Send to

Choose Destination
J Periodontol. 1995 Feb;66(2):102-8.

Detection and incidence of the tetracycline resistance determinant tet(M) in the microflora associated with adult periodontitis.


Subgingival plaque samples were collected from 68 patients with adult periodontitis, enumerated on Trypticase-soy blood agar plates, with and without tetracycline at 4 micrograms/ml, and incubated anaerobically for 5 days. Each different colony morphotype was enumerated, and a representative colony was subcultured for identification and examined for the tetracycline resistance gene tet(M). Both PCR amplification and DNA hybridization, using a fragment of tet(M) from Tn1545, were used to detect tet(M). The PCR primers (5'-GACACGCCAGGACATATGG-3' and 5'-TGCTTTCCTCTTGTTCGAG-3') were chosen to amplify a 397 bp region of tet(M). Tetracycline-resistant bacteria represented approximately 12% of the total viable count. The percentage of tet(M)-positive bacteria in the tetracycline resistant microflora varied from < or = 0.05 to 83% (mean of 10%). tet(M) was detected in 60% of 204 tetracycline-resistant strains subcultured and identified. The tet(M) containing strains consisted of streptococci (55%, mainly S. intermedius, S. oralis, S. sanguis, and Streptococcus SM4), Actinomyces D01 (14%), Bifidobacterium D05 (11%), and Veillonella spp. (10%). Tetracycline-resistant strains in which tet(M) was not detected included the Prevotella and Bacteroides species (41%, mainly Bacteroides D28, P. intermedia, P. nigrescens, and P. oris). These results suggest that tet(M) is widely spread in the adult periodontal microflora, but it appears, with the exception of S. intermedius, to be mainly associated with microorganisms not considered to be periodontopathogens. Assessment of other tetracycline-resistant genes in oral organisms is needed to fully evaluate the nature of resistance to this antibiotic in the oral flora.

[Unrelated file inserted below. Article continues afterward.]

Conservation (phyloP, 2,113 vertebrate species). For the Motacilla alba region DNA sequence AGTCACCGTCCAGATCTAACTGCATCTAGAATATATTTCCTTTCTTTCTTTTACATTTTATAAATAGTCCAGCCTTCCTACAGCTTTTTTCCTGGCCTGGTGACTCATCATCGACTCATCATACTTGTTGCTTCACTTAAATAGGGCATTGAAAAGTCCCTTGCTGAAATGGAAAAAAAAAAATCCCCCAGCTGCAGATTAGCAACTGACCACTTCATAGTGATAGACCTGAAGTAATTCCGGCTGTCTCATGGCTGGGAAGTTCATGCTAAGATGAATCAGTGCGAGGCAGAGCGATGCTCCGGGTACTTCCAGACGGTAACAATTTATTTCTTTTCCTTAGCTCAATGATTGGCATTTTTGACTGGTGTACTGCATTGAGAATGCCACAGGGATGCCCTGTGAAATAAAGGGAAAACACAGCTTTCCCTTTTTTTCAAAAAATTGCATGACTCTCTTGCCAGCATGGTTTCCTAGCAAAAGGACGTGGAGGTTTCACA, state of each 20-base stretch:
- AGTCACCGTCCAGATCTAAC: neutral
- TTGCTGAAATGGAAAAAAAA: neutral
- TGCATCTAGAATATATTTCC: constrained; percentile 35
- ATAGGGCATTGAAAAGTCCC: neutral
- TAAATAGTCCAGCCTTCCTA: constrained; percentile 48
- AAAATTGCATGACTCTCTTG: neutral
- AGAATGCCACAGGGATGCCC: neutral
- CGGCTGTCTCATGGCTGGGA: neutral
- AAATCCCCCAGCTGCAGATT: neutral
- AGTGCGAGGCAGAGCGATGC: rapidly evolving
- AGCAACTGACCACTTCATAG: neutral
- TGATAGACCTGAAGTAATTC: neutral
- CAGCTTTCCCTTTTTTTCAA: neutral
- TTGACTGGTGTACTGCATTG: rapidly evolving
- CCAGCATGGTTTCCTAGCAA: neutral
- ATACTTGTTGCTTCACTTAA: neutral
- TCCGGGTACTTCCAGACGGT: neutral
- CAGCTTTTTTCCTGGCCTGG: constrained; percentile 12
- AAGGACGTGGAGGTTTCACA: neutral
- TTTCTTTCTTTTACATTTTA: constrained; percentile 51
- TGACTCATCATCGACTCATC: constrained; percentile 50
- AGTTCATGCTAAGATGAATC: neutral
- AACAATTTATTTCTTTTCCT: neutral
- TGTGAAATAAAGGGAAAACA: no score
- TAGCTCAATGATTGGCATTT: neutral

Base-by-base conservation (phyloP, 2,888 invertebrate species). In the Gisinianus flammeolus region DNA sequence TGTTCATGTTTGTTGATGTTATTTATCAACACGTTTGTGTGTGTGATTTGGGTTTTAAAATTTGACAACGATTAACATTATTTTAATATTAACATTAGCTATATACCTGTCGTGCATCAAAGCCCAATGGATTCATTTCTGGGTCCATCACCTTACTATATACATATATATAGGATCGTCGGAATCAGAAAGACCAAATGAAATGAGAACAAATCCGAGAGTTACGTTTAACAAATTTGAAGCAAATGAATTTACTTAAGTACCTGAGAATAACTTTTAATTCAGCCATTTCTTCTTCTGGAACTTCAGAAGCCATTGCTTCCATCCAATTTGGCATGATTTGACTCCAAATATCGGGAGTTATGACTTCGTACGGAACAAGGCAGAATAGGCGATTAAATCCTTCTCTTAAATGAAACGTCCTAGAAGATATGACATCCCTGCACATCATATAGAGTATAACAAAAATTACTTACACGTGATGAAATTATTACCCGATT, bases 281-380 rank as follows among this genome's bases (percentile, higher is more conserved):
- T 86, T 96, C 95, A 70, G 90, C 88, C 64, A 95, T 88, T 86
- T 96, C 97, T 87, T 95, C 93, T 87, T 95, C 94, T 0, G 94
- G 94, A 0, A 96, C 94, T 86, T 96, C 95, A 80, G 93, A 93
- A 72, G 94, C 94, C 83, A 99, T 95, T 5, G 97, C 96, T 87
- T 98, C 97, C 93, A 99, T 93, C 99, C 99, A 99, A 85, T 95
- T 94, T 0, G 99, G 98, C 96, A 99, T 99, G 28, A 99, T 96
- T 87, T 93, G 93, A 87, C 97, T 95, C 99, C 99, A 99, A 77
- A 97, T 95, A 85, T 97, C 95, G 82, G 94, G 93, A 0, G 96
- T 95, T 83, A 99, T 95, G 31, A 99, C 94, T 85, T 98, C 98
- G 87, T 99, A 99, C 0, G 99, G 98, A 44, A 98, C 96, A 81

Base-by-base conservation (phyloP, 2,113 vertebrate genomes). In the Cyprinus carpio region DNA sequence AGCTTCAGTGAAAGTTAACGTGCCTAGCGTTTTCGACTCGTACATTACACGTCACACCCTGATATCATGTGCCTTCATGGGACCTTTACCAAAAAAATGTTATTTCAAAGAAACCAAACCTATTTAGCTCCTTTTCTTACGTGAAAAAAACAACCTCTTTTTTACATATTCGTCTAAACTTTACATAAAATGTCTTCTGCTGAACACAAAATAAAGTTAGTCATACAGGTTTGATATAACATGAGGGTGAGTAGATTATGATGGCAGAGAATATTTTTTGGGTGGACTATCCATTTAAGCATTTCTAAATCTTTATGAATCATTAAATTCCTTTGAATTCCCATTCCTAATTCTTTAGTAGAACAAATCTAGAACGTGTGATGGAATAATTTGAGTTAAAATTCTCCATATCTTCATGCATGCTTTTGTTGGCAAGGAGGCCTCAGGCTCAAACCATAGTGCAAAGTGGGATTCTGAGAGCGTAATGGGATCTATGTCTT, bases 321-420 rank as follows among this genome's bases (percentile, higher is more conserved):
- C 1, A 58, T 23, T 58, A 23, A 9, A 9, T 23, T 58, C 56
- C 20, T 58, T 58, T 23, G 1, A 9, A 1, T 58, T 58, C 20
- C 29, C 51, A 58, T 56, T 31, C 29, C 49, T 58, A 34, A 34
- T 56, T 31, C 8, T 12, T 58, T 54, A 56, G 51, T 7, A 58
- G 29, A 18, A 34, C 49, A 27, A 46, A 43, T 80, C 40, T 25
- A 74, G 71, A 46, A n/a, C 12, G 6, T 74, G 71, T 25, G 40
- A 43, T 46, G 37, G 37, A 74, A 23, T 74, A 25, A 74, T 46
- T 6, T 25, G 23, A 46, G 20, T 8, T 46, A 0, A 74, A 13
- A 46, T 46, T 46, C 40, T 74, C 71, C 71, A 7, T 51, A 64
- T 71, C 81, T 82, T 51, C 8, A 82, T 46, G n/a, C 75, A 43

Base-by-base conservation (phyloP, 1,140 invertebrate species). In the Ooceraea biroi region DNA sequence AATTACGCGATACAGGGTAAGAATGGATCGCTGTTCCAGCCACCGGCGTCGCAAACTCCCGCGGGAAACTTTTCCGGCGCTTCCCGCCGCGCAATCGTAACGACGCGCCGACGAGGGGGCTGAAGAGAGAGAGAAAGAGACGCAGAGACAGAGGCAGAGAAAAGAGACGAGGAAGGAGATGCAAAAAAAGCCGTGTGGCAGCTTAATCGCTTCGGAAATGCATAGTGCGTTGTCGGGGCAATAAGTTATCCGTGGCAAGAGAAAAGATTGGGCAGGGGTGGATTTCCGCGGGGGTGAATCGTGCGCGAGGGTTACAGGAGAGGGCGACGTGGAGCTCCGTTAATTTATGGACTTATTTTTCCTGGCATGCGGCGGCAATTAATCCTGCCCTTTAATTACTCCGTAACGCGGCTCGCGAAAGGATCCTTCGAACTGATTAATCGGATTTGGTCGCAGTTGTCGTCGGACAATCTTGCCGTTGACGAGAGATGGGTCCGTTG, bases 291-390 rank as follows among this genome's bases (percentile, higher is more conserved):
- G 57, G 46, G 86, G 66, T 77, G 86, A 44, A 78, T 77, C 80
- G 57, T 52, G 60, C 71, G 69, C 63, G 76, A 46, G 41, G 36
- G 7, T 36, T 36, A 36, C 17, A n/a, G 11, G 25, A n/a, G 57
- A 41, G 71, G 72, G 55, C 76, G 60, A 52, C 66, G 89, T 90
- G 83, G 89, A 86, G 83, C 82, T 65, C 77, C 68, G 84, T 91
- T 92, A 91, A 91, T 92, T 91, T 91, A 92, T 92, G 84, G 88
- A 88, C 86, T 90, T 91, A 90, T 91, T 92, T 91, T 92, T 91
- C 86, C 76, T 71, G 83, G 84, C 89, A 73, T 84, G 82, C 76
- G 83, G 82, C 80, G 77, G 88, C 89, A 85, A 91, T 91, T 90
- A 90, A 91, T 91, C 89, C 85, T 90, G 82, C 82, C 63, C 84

[Indexed for MEDLINE]

Supplemental Content

Full text links

Icon for Wiley
Loading ...
Support Center